FIG. 16 illustrates an embodiment of a column segment 1600. The column segment 1600 includes a ball surface 1602. The ball surface 1602 comprises portions of a generally spherical surface with a radius R16. The ball surface 1602 is generally symmetric about a column axis 1604 and faces along the column axis 1604 as illustrated. The ball surface 1602 has a generally convex shape that is interrupted by an annular protrusion 1608 and that is interrupted by an opening 1606. The ball surface 1602 is shaped to be articulable in a mating socket of a mating column segment.

A socket surface 1610 comprises portions of a generally spherical surface with radius R16A. The socket surface 1610 includes a grooved or recessed annular portion 1612 that engages an annular protrusion (similar to 1608) of a ball surface (similar to 1602) of a mating column segment.

In one embodiment, the spherical convex radius R16 is about 0.140 inch, the spherical concave radius R16A is about 0.142 inch, and the outer diameter of the column segment 1600 is about 0.33 inches. In one embodiment, the column segment 1600 comprises polyethylene. In one embodiment, the center-to-center spacing between the socket surface 1610 and the ball surface 1602 is 0.20 inch.

In the embodiments described above, the rigidity of the prosthetic device is improved without sacrificing concealment.

In the embodiments shown in FIGS. 1-4, the column segments lock or provide increased resistance to deflection away from a straight axial alignment. The increased resistance is noticeable only the approximately straight position. The increased resistance in the straight position increases device rigidity in the straight position. It is easier to straighten the column into straight axial alignment for use. Embodiments can include rings, grooves, radius or knobs to provide locking.

A column for a low cost implantable, non-inflatable penile prosthetic device is provided. The column forms a center flexible core of the penile prosthesis that can be made of biocompatible plastic resin column segments that fit together. The column segments can snap together or be held together by a spring that is either external or internal to the column, the ball end of one column segment fits into the socket end of the next column segment. The friction needed for column strength come from the fit of the column segments. The fit can be an interference fit. The flexibility or articulability of the column come from rotation of ball and socket surfaces relative to one another. The column has flexibility and concealability comparable to existing prosthetic devices, but with far fewer components and less assembly time. The device also has potential for greater column strength than existing devices. With a snap together embodiment, there are no springs and wires to rub and make noises that are characteristic of existing designs. With few moving parts and no cable crimps, there is little opportunity for mechanical failure of the column. A silicone outer body can be provided to enclose the column. A flexible hose segment can pass through the center of the column components can be machined or injection molded from thermoplastic materials. The curvature of the device is limited by the interference of the segments as the column flexes. The outside diameter of one segment fits the inside diameter of the next segment. Each joint between segments has a small amount of articulation. The combined articulation provides total articulation that is comparable to existing devices. A malleable body can be pulled over the column and bonded in place. Joints between column segments can be lubricated with fluorosilicone. Column segments can snap together with interference fit. The interference fit provide column strength. Column ends with convention outer end shapes can include ball or socket features to fit or snap on the ends of the column.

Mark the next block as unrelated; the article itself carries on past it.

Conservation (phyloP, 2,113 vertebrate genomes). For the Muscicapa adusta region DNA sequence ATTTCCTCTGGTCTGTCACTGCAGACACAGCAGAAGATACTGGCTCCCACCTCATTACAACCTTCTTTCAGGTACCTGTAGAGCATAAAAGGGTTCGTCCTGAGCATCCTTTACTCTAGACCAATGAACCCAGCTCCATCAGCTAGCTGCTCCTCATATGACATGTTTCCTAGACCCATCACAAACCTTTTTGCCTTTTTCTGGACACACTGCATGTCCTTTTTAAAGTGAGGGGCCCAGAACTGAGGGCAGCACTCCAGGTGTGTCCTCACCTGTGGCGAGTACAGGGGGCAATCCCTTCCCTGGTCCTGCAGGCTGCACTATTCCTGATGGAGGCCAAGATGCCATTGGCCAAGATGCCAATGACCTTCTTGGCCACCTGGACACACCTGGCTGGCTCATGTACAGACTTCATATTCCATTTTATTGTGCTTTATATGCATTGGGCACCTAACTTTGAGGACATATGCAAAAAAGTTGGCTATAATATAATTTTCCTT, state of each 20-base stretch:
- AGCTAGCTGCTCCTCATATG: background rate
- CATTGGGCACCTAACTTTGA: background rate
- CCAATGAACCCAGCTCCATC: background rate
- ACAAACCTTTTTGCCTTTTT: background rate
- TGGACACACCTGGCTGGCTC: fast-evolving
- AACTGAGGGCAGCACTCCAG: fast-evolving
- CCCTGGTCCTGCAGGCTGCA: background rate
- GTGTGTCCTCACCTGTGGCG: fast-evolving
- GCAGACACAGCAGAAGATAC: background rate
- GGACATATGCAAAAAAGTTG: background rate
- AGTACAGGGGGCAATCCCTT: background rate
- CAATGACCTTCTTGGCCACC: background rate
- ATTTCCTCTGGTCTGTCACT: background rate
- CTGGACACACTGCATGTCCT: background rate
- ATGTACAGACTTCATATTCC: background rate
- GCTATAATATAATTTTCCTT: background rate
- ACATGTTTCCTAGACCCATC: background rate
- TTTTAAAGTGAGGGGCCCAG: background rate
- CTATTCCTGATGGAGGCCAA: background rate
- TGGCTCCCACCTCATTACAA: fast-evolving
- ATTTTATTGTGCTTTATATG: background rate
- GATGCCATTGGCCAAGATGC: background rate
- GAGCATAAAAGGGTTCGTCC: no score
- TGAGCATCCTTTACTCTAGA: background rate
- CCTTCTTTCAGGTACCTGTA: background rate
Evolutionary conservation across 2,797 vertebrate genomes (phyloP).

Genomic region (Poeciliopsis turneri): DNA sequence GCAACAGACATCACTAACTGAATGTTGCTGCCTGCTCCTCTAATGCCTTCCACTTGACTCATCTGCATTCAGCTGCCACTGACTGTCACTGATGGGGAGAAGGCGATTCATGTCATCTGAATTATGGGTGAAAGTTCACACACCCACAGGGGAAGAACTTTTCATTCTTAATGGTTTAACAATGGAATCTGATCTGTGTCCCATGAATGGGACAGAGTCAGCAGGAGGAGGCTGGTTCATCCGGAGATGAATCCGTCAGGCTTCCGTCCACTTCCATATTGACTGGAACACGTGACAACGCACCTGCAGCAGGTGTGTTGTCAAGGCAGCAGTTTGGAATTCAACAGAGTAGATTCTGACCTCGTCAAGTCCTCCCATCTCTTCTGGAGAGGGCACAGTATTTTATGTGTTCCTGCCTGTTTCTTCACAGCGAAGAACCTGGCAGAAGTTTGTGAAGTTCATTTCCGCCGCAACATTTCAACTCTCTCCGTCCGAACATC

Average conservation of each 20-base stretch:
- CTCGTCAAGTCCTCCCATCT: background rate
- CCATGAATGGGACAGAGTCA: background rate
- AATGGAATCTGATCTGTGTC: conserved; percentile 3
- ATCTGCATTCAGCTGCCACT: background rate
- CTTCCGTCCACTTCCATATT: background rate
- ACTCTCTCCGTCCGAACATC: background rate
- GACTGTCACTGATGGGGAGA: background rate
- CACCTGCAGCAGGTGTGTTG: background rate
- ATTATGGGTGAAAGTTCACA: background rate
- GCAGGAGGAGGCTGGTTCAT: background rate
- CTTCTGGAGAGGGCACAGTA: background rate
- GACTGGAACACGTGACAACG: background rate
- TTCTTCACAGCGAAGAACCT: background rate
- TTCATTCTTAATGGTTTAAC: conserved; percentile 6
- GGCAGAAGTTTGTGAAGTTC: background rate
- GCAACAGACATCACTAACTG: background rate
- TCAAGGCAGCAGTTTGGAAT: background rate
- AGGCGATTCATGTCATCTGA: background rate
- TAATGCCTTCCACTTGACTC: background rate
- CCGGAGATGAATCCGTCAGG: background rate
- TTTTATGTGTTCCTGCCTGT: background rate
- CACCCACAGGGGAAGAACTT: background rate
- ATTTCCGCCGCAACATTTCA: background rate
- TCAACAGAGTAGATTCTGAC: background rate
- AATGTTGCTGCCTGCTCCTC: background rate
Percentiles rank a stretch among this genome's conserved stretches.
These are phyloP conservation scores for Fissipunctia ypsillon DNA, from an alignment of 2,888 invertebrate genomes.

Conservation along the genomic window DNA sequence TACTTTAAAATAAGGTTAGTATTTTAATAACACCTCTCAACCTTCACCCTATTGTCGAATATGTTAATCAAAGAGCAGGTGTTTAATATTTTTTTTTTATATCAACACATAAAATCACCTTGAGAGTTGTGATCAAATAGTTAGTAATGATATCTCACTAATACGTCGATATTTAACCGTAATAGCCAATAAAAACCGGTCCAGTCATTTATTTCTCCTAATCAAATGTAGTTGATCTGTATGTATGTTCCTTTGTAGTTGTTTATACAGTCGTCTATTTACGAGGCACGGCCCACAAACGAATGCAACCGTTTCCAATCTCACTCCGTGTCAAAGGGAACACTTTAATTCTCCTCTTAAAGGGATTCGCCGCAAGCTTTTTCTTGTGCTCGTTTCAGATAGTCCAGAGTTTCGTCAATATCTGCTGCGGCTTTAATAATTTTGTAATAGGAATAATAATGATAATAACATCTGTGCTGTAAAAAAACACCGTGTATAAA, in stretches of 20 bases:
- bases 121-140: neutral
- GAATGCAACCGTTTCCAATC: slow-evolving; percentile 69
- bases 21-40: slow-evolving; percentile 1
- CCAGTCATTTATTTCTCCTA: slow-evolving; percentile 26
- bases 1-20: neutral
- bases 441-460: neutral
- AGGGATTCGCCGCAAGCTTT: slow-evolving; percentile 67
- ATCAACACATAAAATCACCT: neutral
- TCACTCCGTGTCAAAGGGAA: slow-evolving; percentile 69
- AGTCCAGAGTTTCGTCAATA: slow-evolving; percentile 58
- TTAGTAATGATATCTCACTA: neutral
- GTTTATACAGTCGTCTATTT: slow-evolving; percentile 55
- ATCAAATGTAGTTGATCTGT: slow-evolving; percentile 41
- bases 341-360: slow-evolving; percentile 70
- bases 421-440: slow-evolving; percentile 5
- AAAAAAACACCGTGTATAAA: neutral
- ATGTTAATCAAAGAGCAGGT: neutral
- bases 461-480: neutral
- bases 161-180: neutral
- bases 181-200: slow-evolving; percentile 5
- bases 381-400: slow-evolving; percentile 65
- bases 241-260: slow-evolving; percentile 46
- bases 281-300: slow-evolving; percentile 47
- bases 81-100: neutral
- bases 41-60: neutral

Embodiments that include ball and socket surfaces that snap together do not require the use cables or springs to hold the column together, making the column easier to manufacture and less costly. Compressive material can be used for increased ball to socket friction, holding strength and rigidity. Increased degrees of rotation in a selected direction can be provided by providing a slot in a column segment. Compressible polymers such as silicone can be used. More complex components can be formed of smaller parts are joined by ultrasonic welding or other known joining methods. The use of column segments to form a column provides a modular design in which the length of the column can be adjusted by assembling a selected number of column segments to match the needs of a particular patient.

Although the present invention has been described with reference to preferred embodiments, workers skilled in the art will recognize that changes may be made in form and detail without departing from the spirit and scope of the invention.

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U.S. Classification600/40
International ClassificationA61F5/00
Cooperative ClassificationA61F2/26
European ClassificationA61F2/26